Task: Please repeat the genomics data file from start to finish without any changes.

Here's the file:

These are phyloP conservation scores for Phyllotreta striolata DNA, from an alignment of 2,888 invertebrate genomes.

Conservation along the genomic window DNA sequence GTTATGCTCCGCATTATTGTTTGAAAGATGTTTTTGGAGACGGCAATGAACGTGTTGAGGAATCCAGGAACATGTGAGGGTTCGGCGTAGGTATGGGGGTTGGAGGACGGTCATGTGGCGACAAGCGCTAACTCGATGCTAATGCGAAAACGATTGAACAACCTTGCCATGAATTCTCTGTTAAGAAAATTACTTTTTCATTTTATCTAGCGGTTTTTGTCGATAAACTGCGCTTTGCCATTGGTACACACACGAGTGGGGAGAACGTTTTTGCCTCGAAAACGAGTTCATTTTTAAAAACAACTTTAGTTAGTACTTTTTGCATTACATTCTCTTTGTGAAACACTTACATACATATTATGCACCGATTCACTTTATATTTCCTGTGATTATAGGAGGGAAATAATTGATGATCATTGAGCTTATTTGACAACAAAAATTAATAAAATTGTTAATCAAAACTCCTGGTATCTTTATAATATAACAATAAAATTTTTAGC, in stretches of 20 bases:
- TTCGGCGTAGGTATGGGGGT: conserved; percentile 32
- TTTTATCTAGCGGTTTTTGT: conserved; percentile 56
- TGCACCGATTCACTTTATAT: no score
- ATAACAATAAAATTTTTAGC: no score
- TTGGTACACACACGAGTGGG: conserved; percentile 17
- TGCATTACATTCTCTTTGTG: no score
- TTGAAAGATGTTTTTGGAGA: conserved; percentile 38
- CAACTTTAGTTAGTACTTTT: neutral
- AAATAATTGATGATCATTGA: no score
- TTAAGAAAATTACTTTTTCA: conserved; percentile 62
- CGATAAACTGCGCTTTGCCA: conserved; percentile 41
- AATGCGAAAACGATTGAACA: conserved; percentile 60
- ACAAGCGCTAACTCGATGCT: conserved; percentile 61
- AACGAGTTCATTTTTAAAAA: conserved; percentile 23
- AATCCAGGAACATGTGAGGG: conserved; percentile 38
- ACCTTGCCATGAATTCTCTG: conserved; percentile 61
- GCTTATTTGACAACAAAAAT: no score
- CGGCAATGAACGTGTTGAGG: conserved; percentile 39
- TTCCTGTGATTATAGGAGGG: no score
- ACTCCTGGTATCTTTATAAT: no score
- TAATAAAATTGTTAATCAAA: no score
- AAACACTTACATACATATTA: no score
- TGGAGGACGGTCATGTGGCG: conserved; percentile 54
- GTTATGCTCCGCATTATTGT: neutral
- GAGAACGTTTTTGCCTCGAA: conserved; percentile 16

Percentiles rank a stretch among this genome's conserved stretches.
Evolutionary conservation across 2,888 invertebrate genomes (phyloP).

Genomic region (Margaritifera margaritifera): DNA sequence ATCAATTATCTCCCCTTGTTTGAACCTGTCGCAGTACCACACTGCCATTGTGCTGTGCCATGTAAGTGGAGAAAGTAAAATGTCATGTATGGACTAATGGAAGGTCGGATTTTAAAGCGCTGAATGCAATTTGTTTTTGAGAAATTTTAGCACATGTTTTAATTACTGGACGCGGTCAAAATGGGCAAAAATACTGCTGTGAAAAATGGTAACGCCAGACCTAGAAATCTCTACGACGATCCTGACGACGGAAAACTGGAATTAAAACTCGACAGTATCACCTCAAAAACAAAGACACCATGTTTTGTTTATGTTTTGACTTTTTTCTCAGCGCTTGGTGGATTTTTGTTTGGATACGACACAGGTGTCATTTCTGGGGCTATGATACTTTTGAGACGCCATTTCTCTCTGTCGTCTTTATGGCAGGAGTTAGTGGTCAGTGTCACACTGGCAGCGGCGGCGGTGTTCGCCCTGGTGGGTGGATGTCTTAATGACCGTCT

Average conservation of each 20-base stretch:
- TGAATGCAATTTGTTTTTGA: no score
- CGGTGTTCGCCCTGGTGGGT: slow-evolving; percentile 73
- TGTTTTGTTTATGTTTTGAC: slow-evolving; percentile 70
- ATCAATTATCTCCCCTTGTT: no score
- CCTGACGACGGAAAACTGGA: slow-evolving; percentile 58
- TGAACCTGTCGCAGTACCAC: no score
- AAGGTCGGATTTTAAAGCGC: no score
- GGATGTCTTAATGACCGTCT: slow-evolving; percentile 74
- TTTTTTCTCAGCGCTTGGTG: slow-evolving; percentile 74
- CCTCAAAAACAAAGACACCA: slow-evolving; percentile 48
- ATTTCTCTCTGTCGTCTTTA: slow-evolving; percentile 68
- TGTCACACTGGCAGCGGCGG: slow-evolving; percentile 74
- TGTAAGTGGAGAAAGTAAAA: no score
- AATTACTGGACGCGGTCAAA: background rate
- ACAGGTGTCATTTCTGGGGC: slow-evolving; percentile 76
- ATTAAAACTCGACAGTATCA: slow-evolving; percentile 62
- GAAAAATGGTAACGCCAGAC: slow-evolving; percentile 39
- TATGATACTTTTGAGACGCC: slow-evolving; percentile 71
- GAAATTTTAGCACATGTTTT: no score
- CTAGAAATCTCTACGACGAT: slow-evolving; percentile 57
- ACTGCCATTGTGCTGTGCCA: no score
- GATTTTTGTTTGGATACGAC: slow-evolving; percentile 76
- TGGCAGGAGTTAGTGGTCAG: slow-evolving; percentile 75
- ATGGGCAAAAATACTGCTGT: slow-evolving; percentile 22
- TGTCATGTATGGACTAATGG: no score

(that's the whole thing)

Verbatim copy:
These are phyloP conservation scores for Phyllotreta striolata DNA, from an alignment of 2,888 invertebrate genomes.

Conservation along the genomic window DNA sequence GTTATGCTCCGCATTATTGTTTGAAAGATGTTTTTGGAGACGGCAATGAACGTGTTGAGGAATCCAGGAACATGTGAGGGTTCGGCGTAGGTATGGGGGTTGGAGGACGGTCATGTGGCGACAAGCGCTAACTCGATGCTAATGCGAAAACGATTGAACAACCTTGCCATGAATTCTCTGTTAAGAAAATTACTTTTTCATTTTATCTAGCGGTTTTTGTCGATAAACTGCGCTTTGCCATTGGTACACACACGAGTGGGGAGAACGTTTTTGCCTCGAAAACGAGTTCATTTTTAAAAACAACTTTAGTTAGTACTTTTTGCATTACATTCTCTTTGTGAAACACTTACATACATATTATGCACCGATTCACTTTATATTTCCTGTGATTATAGGAGGGAAATAATTGATGATCATTGAGCTTATTTGACAACAAAAATTAATAAAATTGTTAATCAAAACTCCTGGTATCTTTATAATATAACAATAAAATTTTTAGC, in stretches of 20 bases:
- TTCGGCGTAGGTATGGGGGT: conserved; percentile 32
- TTTTATCTAGCGGTTTTTGT: conserved; percentile 56
- TGCACCGATTCACTTTATAT: no score
- ATAACAATAAAATTTTTAGC: no score
- TTGGTACACACACGAGTGGG: conserved; percentile 17
- TGCATTACATTCTCTTTGTG: no score
- TTGAAAGATGTTTTTGGAGA: conserved; percentile 38
- CAACTTTAGTTAGTACTTTT: neutral
- AAATAATTGATGATCATTGA: no score
- TTAAGAAAATTACTTTTTCA: conserved; percentile 62
- CGATAAACTGCGCTTTGCCA: conserved; percentile 41
- AATGCGAAAACGATTGAACA: conserved; percentile 60
- ACAAGCGCTAACTCGATGCT: conserved; percentile 61
- AACGAGTTCATTTTTAAAAA: conserved; percentile 23
- AATCCAGGAACATGTGAGGG: conserved; percentile 38
- ACCTTGCCATGAATTCTCTG: conserved; percentile 61
- GCTTATTTGACAACAAAAAT: no score
- CGGCAATGAACGTGTTGAGG: conserved; percentile 39
- TTCCTGTGATTATAGGAGGG: no score
- ACTCCTGGTATCTTTATAAT: no score
- TAATAAAATTGTTAATCAAA: no score
- AAACACTTACATACATATTA: no score
- TGGAGGACGGTCATGTGGCG: conserved; percentile 54
- GTTATGCTCCGCATTATTGT: neutral
- GAGAACGTTTTTGCCTCGAA: conserved; percentile 16

Percentiles rank a stretch among this genome's conserved stretches.
Evolutionary conservation across 2,888 invertebrate genomes (phyloP).

Genomic region (Margaritifera margaritifera): DNA sequence ATCAATTATCTCCCCTTGTTTGAACCTGTCGCAGTACCACACTGCCATTGTGCTGTGCCATGTAAGTGGAGAAAGTAAAATGTCATGTATGGACTAATGGAAGGTCGGATTTTAAAGCGCTGAATGCAATTTGTTTTTGAGAAATTTTAGCACATGTTTTAATTACTGGACGCGGTCAAAATGGGCAAAAATACTGCTGTGAAAAATGGTAACGCCAGACCTAGAAATCTCTACGACGATCCTGACGACGGAAAACTGGAATTAAAACTCGACAGTATCACCTCAAAAACAAAGACACCATGTTTTGTTTATGTTTTGACTTTTTTCTCAGCGCTTGGTGGATTTTTGTTTGGATACGACACAGGTGTCATTTCTGGGGCTATGATACTTTTGAGACGCCATTTCTCTCTGTCGTCTTTATGGCAGGAGTTAGTGGTCAGTGTCACACTGGCAGCGGCGGCGGTGTTCGCCCTGGTGGGTGGATGTCTTAATGACCGTCT

Average conservation of each 20-base stretch:
- TGAATGCAATTTGTTTTTGA: no score
- CGGTGTTCGCCCTGGTGGGT: slow-evolving; percentile 73
- TGTTTTGTTTATGTTTTGAC: slow-evolving; percentile 70
- ATCAATTATCTCCCCTTGTT: no score
- CCTGACGACGGAAAACTGGA: slow-evolving; percentile 58
- TGAACCTGTCGCAGTACCAC: no score
- AAGGTCGGATTTTAAAGCGC: no score
- GGATGTCTTAATGACCGTCT: slow-evolving; percentile 74
- TTTTTTCTCAGCGCTTGGTG: slow-evolving; percentile 74
- CCTCAAAAACAAAGACACCA: slow-evolving; percentile 48
- ATTTCTCTCTGTCGTCTTTA: slow-evolving; percentile 68
- TGTCACACTGGCAGCGGCGG: slow-evolving; percentile 74
- TGTAAGTGGAGAAAGTAAAA: no score
- AATTACTGGACGCGGTCAAA: background rate
- ACAGGTGTCATTTCTGGGGC: slow-evolving; percentile 76
- ATTAAAACTCGACAGTATCA: slow-evolving; percentile 62
- GAAAAATGGTAACGCCAGAC: slow-evolving; percentile 39
- TATGATACTTTTGAGACGCC: slow-evolving; percentile 71
- GAAATTTTAGCACATGTTTT: no score
- CTAGAAATCTCTACGACGAT: slow-evolving; percentile 57
- ACTGCCATTGTGCTGTGCCA: no score
- GATTTTTGTTTGGATACGAC: slow-evolving; percentile 76
- TGGCAGGAGTTAGTGGTCAG: slow-evolving; percentile 75
- ATGGGCAAAAATACTGCTGT: slow-evolving; percentile 22
- TGTCATGTATGGACTAATGG: no score